The test was designed to assess residents' knowledge and give them an idea of where their studying should be focused. However, many general surgery program directors (PDs) use the test results in other ways. Some impose remediation programs on residents with low scores and even base resident promotion or retention on them. Some even demand that all residents in their programs maintain scores above the 50th percentile.
The Residency Review Committee (RRC) for Surgery frowns upon these practices and states in its program requirements (Section V.A.2.e) that residents' knowledge should be monitored "by use of a formal exam such as the American Board of Surgery In Training Examination (ABSITE) or other cognitive exams. Test results should not be the sole criterion of resident knowledge, and should not be used as the sole criterion for promotion to a subsequent PG [postgraduate year] level."
The problem for program directors is that the RRC also mandates (Section V.C.2.c) that "as one measure of evaluating program effectiveness" 65% of a residency program's graduates must pass both the American Board of Surgery's Qualifying Examination (written) and Certifying Examination (oral) on their first attempts. I have said before that the "65% on the first attempt rule" does not seem evidence-based.
Does performance on the ABSITE predict performance on the board's examinations?
A recent paper by the staff of the American Board of Surgery states, "Although the ABSITE does not have a direct effect on board certification, it has been shown to be predictive of ABS Qualifying Examination performance." The authors cited three references.
The best is a 2010 Archives of Surgery paper that analyzed 607 graduates of 17 programs from the western US. It found "On multivariable analysis, scoring below the 35th percentile on the ABSITE at any time during residency was associated with an increased risk of failing both examinations (odds ratio, 0.23 [95% confidence interval, 0.08-0.68] for the qualifying examination and 0.35 [0.20-0.61] for the certifying examination)."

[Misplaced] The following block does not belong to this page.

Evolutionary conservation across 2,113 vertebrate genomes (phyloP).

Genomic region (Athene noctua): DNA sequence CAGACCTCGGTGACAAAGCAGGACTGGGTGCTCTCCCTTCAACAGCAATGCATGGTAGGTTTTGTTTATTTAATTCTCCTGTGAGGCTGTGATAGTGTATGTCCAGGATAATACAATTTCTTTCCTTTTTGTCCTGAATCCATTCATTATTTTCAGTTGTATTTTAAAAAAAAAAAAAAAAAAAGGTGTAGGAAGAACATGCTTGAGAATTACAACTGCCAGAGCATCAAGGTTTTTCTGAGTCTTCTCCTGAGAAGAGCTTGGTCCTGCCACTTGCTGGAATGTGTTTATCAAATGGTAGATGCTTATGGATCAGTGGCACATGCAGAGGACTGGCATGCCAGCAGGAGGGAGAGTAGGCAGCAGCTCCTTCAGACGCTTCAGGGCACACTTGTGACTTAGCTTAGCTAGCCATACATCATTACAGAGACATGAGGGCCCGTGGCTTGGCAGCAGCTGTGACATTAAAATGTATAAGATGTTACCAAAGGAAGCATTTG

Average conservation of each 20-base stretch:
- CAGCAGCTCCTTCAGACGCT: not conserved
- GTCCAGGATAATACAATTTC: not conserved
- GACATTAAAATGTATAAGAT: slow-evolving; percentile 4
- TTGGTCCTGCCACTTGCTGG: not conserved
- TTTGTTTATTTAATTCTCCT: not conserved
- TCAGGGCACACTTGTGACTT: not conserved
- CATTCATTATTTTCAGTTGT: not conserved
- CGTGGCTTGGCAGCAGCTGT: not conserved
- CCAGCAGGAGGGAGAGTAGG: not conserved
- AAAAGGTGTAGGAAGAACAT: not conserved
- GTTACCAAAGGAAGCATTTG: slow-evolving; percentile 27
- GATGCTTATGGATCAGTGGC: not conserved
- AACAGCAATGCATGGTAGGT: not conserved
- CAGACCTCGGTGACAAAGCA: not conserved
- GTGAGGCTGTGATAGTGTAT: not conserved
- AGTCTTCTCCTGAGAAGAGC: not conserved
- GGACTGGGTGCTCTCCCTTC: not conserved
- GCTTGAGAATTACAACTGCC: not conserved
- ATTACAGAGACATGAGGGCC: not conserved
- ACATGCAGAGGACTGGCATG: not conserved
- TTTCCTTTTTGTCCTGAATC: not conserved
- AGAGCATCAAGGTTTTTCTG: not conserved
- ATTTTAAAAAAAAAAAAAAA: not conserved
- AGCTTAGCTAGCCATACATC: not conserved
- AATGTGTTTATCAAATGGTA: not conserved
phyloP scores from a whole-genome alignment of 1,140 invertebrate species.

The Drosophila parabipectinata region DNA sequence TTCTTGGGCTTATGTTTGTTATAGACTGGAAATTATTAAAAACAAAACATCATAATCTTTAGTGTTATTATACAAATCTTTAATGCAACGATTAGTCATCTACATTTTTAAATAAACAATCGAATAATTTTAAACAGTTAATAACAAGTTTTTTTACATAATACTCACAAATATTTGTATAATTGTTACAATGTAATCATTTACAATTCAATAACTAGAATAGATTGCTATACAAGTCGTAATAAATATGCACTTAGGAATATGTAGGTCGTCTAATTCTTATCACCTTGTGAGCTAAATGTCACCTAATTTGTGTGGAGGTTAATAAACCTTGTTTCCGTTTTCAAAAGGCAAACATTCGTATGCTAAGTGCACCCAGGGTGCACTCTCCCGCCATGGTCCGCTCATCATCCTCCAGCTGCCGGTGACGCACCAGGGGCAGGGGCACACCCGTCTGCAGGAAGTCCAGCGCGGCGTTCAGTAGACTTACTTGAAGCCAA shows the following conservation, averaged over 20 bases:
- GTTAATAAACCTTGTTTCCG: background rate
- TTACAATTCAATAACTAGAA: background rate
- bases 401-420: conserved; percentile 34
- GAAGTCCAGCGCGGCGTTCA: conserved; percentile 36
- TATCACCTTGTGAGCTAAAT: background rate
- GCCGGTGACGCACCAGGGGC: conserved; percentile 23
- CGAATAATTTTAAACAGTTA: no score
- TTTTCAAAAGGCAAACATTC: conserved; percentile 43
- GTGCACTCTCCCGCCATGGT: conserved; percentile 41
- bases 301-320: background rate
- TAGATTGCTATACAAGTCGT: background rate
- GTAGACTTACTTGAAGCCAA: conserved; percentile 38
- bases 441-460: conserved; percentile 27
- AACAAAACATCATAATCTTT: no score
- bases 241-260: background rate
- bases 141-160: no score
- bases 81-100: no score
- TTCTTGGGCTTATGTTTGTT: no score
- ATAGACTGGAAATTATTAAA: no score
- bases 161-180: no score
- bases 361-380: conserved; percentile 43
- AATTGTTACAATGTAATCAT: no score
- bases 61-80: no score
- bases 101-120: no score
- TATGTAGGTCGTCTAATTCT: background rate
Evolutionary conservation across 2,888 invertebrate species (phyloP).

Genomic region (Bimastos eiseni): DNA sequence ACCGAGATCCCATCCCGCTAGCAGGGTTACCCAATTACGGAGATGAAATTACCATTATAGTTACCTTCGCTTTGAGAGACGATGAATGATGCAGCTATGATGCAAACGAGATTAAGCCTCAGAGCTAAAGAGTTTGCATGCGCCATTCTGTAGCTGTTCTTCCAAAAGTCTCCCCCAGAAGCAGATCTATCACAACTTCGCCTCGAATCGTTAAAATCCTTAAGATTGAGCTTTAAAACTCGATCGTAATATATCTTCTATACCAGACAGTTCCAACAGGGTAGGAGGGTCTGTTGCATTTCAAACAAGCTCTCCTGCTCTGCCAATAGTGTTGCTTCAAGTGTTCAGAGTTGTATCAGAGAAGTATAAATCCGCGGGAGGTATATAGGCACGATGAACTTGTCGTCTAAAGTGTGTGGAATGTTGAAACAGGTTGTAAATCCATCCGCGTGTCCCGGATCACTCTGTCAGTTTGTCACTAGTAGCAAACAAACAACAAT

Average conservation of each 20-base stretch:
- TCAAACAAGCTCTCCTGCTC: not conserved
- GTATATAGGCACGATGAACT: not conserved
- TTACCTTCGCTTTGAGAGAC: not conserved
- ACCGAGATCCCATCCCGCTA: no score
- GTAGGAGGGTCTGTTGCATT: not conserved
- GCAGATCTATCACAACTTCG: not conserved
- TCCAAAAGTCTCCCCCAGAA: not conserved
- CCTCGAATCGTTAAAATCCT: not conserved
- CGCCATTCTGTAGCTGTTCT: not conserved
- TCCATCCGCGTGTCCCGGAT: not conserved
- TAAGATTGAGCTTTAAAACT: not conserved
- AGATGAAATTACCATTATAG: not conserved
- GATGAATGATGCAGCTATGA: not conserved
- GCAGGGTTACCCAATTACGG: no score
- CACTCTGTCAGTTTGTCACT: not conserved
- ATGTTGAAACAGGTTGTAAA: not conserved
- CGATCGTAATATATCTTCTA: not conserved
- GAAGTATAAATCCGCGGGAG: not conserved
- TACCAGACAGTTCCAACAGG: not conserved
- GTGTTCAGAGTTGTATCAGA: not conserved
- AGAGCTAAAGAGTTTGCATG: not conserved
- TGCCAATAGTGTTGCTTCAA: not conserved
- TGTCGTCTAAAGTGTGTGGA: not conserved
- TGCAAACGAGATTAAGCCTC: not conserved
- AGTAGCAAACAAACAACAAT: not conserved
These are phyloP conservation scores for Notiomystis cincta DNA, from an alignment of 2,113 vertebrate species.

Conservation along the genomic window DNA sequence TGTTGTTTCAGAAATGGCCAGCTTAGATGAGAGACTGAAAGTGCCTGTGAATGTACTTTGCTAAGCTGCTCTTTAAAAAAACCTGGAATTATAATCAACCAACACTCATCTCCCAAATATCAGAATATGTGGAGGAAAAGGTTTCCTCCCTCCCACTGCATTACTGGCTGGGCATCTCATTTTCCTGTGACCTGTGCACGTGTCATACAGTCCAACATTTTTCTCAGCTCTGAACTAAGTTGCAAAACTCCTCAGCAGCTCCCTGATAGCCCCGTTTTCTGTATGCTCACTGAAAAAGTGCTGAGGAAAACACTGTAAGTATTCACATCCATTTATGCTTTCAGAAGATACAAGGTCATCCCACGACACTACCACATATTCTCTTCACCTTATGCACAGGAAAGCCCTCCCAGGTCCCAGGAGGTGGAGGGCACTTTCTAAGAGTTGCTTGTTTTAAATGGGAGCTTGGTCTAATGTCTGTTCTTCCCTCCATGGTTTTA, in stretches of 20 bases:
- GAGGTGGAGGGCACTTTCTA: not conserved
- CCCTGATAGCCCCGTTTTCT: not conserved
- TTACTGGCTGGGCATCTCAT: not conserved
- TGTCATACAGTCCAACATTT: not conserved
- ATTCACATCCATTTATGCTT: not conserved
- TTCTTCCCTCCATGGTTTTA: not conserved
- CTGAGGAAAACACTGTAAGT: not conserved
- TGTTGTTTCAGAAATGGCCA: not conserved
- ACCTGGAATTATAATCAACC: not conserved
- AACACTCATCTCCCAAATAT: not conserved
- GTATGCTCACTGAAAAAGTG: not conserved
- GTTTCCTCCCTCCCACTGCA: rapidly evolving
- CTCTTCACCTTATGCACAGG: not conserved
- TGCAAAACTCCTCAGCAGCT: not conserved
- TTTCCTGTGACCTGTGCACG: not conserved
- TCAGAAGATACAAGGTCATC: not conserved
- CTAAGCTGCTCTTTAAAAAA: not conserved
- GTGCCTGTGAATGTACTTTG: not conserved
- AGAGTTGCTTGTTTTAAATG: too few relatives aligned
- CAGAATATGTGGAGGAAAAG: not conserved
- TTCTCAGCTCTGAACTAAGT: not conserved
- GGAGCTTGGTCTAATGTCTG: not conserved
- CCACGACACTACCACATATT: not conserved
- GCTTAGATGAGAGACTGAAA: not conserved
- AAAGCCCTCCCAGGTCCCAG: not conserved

Note: The board's paper found that ABSITE scores do not correlate with passing the certifying (oral) exam. This makes sense because the oral exam is more about judgment and situational thinking than recall of facts.
A systematic review of 26 papers, published online in the Journal of Surgical Education, showed that "Structured reading programs and setting clear expectations with mandatory remedial programs were consistently effective in improving ABSITE performance, whereas the effect of didactic teaching conferences and problem-based learning groups was mixed."
However, it's not so simple. Structured reading and mandatory remedial programs will only work if the deficient resident is committed to succeeding, an attitude that is not always present. [See "grit."]
A brilliant post of mine from two years ago pointed out that program size has a lot to do with being able to maintain a better than 65% board passage rate on the first attempt. Using a simple statistical fact, I explained why smaller programs may be much more likely to fail to meet the 65% standard.
A resident who, despite attempts at remediation, has single digit ABSITE percentile scores over two or three years creates a serious dilemma for the director of a small program. Should the PD keep the resident in the program which can ill afford to graduate a resident with a high risk of failure on the written board examination or dismiss the resident and try to find a competent replacement from a very small pool of available candidates?
Having been there, I can tell you it's not an easy decision.